This hatred reached a fever pitch when he decided that he would not fight in the Vietnam war

even though he was drafted.

In March of 1966, Ali refused to be inducted into the armed forces via the draft. Many

newspapers at the time quoted him saying, I aint got no quarrel with them Vietcong (Bingham

and Wallace 115). This famous quote raised the question of why an African American would

fight a war for a country that treated them like second class citizens. At this point in time many
black athletes were afraid to speak their mind and this helped to break down that barrier. As a

result of his actions he was treated like a criminal and even sentenced to five years in prison. He

received death threats on a regular basis and was called a coward by many. He was also stripped

from his boxing title and banned from the sport. The main reason that the supreme court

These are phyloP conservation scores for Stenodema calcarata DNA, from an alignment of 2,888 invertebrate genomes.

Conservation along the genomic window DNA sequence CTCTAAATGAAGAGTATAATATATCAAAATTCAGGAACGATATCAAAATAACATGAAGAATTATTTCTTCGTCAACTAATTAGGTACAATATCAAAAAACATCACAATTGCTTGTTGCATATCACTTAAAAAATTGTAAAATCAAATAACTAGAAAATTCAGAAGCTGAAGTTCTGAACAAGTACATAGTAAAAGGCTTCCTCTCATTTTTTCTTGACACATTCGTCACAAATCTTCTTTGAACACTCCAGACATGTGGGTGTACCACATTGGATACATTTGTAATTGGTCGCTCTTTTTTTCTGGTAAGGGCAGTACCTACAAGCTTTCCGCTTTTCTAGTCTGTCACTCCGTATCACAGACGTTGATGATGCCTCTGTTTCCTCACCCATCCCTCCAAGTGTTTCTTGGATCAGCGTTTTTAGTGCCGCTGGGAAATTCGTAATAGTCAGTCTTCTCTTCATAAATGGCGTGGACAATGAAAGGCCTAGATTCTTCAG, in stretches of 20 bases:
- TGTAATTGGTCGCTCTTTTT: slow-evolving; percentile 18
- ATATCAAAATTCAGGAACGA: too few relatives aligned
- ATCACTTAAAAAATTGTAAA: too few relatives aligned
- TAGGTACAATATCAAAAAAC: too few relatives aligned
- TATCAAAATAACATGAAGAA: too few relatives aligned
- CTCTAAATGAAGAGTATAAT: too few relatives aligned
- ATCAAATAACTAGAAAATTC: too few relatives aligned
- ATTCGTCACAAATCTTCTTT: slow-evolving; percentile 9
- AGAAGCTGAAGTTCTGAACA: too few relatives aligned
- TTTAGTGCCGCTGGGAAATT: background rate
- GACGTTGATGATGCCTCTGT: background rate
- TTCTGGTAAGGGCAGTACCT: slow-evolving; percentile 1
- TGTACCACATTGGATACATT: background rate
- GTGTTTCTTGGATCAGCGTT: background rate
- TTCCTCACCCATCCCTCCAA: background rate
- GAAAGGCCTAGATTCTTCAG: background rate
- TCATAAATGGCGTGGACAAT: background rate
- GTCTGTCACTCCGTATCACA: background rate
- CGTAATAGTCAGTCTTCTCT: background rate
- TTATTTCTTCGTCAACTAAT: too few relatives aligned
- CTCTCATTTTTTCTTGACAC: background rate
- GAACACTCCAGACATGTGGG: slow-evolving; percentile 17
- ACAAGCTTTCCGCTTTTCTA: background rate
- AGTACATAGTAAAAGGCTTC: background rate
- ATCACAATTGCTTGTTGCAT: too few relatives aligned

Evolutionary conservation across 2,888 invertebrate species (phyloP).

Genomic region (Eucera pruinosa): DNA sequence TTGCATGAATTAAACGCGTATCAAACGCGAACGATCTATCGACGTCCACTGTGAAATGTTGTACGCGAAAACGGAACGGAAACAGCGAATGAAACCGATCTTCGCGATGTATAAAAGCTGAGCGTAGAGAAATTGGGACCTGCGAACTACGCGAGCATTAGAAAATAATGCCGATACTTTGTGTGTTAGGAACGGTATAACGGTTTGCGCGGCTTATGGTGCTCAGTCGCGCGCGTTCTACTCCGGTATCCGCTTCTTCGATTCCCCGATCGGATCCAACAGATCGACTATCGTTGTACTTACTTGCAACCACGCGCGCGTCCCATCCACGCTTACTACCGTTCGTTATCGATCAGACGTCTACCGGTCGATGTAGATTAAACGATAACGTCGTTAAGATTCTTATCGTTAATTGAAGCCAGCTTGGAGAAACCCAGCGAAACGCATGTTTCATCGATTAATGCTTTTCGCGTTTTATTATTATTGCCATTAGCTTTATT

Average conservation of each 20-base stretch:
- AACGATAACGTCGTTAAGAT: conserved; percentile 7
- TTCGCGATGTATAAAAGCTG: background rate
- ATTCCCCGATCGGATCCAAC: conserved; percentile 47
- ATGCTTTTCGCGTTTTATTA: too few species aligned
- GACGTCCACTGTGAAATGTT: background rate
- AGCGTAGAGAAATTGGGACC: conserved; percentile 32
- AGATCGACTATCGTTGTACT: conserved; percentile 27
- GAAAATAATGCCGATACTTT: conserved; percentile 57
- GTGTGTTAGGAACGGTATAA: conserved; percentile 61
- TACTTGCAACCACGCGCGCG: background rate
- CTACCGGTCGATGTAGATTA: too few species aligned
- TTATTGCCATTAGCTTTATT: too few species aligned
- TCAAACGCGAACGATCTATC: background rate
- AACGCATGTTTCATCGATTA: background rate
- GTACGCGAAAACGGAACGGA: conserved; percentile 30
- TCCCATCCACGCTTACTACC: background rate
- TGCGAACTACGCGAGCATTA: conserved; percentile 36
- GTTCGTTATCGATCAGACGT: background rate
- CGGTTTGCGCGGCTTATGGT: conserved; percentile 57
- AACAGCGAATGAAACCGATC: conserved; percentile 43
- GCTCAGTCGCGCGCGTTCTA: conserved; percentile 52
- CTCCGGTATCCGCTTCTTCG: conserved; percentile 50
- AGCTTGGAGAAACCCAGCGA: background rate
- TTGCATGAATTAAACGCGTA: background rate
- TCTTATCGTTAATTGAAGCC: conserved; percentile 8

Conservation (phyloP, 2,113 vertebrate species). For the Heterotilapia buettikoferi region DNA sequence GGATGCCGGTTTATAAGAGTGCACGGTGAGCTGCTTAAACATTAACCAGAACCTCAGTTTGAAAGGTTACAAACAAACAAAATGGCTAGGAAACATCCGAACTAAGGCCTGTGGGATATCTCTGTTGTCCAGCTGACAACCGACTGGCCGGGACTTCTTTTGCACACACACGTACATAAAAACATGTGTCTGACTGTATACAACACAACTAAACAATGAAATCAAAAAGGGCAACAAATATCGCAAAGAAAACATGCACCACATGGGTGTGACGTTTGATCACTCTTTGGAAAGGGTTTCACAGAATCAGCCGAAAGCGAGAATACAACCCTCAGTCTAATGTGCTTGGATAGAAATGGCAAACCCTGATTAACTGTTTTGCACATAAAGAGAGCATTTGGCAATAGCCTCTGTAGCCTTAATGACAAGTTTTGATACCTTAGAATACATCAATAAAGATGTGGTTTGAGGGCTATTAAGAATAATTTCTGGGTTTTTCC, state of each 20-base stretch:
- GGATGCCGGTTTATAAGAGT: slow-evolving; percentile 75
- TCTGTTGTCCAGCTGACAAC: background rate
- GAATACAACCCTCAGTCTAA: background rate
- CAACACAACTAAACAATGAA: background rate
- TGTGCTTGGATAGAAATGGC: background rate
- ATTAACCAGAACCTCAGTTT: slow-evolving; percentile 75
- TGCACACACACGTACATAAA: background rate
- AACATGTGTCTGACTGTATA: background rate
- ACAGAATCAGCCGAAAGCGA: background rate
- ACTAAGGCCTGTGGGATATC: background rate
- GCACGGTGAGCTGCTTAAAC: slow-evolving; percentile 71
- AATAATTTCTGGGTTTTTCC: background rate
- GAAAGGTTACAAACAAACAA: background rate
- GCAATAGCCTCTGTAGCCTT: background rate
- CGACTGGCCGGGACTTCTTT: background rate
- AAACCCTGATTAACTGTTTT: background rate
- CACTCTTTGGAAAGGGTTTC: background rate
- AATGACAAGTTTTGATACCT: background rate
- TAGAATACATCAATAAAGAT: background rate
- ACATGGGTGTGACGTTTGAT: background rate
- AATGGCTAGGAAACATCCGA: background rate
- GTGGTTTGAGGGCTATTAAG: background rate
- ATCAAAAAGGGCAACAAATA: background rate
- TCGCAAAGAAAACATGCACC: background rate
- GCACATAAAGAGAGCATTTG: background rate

overturned his case was an illegal wiretap placed on his phone by the FBI. The heavyweight

champion of the world was given the same treatment as a terrorist because he did not want to

enter a war that many thought we should not have been fighting in the first place. He was finally

able to get back into the ring in 1970 but by that point he had lost many of the prime years of his

career. The silver lining of Muhammad Alis story is that he eventually became a national hero

for these same actions by the time he died earlier this year. While Ali took on a national stage

during this time period, two more athletes took on an international stage.

Leading up to the 1968 Olympics in Mexico there had been much unrest in the United

States. Martin Luther King Jr., the most vocal leader of the Civil Rights Movement, had been